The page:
- How would life be different if there weren’t criticism in the world?
- What would I like my life to look like, 20 years from now?
- Who am I?
Managing your Physical Energy
Finally, we get to the fun part. Managing your energy (versus your time) starts with managing your physical body. The book was written long before the revolutions we’ve seen in sleep, nutrition and exercise (and thus can feel a bit dated). Here’s the highest-impact (i.e. the 80/20 approach) for each category.
Exercise and Recovery:
- Mix of interval, strength and endurance training
- Flexibility and mobility
- Massage therapy
- Heat and Cold based-therapy
- Eating whole foods
- Develop metabolic health (through glucose regulation)
- Managing inflammation
- Intermittent fasting
- Moderating alcohol consumption
- Targeting 8 hours
- Digital and smartphone hygiene
- Temperature regulation
- Moderating caffeine and alcohol
This is by no means a comprehensive list, yet provides a starting point for restoring your physical energy. The list is endless and you can dive into a crowdsourced list of reset rituals:
Managing Energy vs. Time: Putting it all together
So how does this apply in practice? Let’s return to your energy map. There are three indicators to look for:
Step 1: Identify and protect your high-energy zones
Psychology researchers have found that people can focus on average 4-5 hours each day. Look at your energy map. Do you have more than 4 bars at level 7 or above? Once you’ve identified these zones, you must protect them ruthlessly. Use calendar blocks, anti-distraction software, airplane mode, whatever it takes to use those 4 hours for strategic thinking and your highest-leverage $10K Work. If you’re on fire in the mornings, please (we beg you) do not spend those hours responding to Slack messages.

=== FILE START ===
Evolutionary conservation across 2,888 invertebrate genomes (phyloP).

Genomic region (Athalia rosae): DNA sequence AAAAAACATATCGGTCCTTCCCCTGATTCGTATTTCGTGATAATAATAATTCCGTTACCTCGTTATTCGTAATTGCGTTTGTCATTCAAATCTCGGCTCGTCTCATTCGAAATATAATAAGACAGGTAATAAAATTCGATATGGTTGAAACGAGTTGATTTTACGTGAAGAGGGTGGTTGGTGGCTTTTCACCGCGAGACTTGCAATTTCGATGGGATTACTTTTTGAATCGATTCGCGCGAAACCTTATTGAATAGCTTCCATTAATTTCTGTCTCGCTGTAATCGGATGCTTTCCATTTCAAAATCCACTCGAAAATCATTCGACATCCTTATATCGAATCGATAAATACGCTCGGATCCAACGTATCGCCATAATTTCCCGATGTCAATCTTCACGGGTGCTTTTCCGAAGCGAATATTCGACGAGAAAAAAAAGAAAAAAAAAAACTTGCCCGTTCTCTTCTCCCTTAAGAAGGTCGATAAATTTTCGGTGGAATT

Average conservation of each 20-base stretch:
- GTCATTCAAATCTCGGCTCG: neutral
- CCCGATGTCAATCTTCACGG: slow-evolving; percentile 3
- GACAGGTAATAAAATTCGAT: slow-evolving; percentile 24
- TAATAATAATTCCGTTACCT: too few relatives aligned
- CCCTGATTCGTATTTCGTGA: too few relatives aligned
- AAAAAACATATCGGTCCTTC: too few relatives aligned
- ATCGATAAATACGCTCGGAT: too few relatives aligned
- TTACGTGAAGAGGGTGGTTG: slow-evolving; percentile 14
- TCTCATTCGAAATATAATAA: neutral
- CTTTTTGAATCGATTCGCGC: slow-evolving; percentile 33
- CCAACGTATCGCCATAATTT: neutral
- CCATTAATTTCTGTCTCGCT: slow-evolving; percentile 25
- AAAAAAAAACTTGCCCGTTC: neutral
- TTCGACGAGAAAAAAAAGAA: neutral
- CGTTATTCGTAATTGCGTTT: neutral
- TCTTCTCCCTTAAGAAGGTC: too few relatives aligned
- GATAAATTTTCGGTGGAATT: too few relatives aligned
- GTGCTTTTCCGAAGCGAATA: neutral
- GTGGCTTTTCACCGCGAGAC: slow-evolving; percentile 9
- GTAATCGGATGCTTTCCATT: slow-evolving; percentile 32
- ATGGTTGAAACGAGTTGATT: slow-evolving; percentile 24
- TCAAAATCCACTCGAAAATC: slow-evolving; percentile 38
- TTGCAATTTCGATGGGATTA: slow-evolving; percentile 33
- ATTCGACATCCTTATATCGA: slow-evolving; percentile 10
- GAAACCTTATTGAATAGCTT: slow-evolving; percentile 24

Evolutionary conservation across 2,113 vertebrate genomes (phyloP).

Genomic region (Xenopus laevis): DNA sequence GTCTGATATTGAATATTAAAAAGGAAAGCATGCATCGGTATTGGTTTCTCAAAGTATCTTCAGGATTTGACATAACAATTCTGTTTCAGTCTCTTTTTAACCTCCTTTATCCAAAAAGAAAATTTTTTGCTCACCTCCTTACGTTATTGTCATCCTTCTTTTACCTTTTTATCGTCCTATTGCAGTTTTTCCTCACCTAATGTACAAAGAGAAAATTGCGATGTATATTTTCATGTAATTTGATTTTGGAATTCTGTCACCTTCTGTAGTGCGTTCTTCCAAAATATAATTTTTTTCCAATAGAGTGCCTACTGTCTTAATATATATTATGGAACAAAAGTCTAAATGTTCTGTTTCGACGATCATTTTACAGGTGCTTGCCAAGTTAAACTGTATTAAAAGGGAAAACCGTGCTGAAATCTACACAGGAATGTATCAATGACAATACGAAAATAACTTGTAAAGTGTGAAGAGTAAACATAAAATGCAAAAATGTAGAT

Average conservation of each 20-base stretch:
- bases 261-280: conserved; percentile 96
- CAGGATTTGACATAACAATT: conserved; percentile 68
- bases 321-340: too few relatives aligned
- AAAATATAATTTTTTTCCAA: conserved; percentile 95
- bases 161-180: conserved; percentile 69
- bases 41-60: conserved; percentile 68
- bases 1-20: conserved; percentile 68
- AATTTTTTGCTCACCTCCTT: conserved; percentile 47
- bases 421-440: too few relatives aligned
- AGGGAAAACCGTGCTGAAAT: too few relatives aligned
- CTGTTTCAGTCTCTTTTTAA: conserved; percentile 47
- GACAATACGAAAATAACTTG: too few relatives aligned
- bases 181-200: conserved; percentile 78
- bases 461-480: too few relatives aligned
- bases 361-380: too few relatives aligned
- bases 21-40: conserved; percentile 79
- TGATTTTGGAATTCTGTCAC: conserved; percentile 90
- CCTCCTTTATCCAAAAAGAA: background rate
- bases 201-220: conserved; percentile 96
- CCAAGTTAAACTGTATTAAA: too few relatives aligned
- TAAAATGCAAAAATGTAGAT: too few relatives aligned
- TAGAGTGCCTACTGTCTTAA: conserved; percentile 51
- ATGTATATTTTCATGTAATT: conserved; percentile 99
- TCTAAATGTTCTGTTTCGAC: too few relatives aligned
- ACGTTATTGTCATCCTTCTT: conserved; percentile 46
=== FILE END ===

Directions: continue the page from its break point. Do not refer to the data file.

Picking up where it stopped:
Step 2: Identify your low-energy zones
Now look for dips below level 5. If you’re a morning person, these may be at the end of the day. This is the time to batch your low-value, $10 Work. Put on some headphones and get to Inbox Zero, pay those bills and reorganize your Notion workspace. (Heck, we encourage you to even grab our preferred cocktail, a Skinny Margarita.)
Step 3: Can you transform your low-energy zones
Here’s where it gets interesting. What separates energy from time? Time is finite and cannot be replenished. Energy is (theoretically) infinite and can be restored. In this step you’ll run a self-diagnostic to see if any of your low energy zones can be flipped into higher-energy zones.
This is where you can lean into the other categories and look for triggers and causes. For example:
- The heavy Italian hero you had for lunch could be replaced with a salad with healthy fats (avocados) and protein (fish)
- There’s a certain type of 1:1 that zaps you of your energy – can you move it around?
- When you need a cookie for that afternoon boost, could u swap it with a brisk walk (or some burpees)?
- Where can batching similar activities remove the friction of context switching?
A last word on managing energy, not time
All frameworks will be on a collision course with the pragmatic realties of your life. Your boss (or clients) may not care about your energy map. But you can always start with a small act, like protecting your 25 minutes of high-energy thinking time twice a week. (If your life doesn’t allow that, there’s a lot more introspection to do!) And like stretching, slowly start tweaking at the margins until your days (then your weeks, then your years) come into beautiful alignment. And watch your energy (and then productivity) soar through the roof.